Richard Exley Ministries

The Gift of Yourself

As I recall my own childhood, the thing I remember most is the special relationship I had with my dad. Thinking about it now, several memories come to mind -- the time Dad helped me build a clubhouse when I was maybe ten or eleven-years-old, the first time he took me deer hunting, and all the times he played catch with me in the evening after supper. Still, no memory is more special than the time he took my brother Don and me fishing at the North Sterling Reservoir.

We borrowed Uncle Denny's boat and set out for the reservoir in the pre-dawn darkness. When at last we reached the lake, I could hardly contain my excitement. What could be better than trolling for trout in Colorado? In a matter of minutes we had launched the boat, and while Dad connected the gas line and primed the engine, Don and I began rigging up. Don selected a green and yellow flatfish while I fastened a hot pink daredevil on my line. Distinctly I can recall the mist rising from the water to swallow our boat, waves lapping gently against the bow, the smell of the morning.

I watched as Dad tugged on the pull cord, disrupting the early morning stillness with the abbreviated cough of the outboard engine. It took two more tries before the trolling motor settled into a rattling chug and we began letting our lines out. Within a matter of seconds I had a strike. A fourteen-inch rainbow did a tail dance about twenty feet behind the boat before throwing the hook. Although my excitement was tempered with disappointment I couldn't wait to try again. (click here to continue reading)

Before the morning was done I had caught a nice rainbow trout and two largemouth bass. Still, the thing I remember most is not the fish I caught, or the beauty of the sunrise, but just the chance to be with Dad. And this was just the first of many such trips. Somehow, year after year Dad managed to take us on vacations he couldn't afford, in order to make memories we couldn't afford to be without. Needless to say, my life is the richer for his commitment.

Not infrequently a busy man is tempted to feel that the time spent playing with his children is wasted. Nothing could be further from the truth. Think of your own childhood. Aren't those special times spent with your father a continuing source of strength and encouragement even today? And if you were not fortunate enough to have such a relationship with your father, don't you still feel the loss? In truth, there is nothing you can give your children that will be more lasting or more deeply appreciated than the gift of yourself.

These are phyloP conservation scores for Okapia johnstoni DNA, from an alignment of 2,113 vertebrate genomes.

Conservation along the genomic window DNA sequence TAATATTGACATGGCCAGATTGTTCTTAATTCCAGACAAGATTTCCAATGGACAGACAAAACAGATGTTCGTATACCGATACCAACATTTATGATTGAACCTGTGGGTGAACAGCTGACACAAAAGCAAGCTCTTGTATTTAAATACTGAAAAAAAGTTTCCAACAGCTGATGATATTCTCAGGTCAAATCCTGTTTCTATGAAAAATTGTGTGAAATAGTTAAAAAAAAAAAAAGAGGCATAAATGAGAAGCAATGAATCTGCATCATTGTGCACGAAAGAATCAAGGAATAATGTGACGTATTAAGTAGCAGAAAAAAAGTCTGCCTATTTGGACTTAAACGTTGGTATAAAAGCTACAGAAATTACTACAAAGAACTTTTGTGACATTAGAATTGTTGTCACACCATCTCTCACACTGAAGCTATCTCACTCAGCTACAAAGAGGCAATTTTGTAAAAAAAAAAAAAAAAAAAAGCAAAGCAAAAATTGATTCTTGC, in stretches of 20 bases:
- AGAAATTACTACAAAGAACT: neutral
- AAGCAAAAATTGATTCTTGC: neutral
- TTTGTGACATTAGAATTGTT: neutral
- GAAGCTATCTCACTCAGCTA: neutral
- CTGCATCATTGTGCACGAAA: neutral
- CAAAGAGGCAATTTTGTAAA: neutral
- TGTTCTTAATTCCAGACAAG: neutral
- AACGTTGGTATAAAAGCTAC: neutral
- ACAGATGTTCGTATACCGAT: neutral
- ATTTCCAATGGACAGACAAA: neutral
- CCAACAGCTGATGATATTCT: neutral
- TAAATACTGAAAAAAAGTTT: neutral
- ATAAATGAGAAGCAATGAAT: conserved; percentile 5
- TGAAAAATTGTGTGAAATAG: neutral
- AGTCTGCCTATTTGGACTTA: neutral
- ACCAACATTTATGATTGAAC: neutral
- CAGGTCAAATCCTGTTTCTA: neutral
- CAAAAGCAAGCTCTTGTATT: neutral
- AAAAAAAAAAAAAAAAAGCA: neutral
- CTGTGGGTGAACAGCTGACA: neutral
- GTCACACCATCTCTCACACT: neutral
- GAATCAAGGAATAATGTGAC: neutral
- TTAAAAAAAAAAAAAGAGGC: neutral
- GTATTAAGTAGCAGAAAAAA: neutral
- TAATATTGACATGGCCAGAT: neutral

It is said of James Boswell, the famous biographer of Samuel Johnson, that he often referred to a special day in his childhood when his father took him fishing. The day was fixed in his mind, and he often reflected upon many of the things his father had taught him in the course of their fishing experience together.

After having heard of that particular excursion so often, it occurred to someone much later to check the journal that Boswell's father kept to see what he had said about the fishing trip. Turning to that date, the reader found only one sentence: "Gone fishing today with my son; a day wasted."

For the elder Boswell, it seemed a day wasted. For his son, it was a day to be remembered, one which shaped him for the rest of his life!

What am I trying to say? Just this: Life's most valuable lessons are seldom learned in times of formal training. Rather, they are passed from one generation to the next during a shared experience, a mutual project, or a special camping trip. At the time we are seldom aware that anything rare or lasting has happened. It is only later, when we look back, that we realize that something of real significance has occurred.

In light of that fact, let me encourage you to take time to do fun things with your children. Remember, many of life's most profound rolex replica experiences are unplanned. They are simply the product of time spent together in an atmosphere of love and trust.

This article has been excerpted from

“The Making of a Man” by Richard Exley

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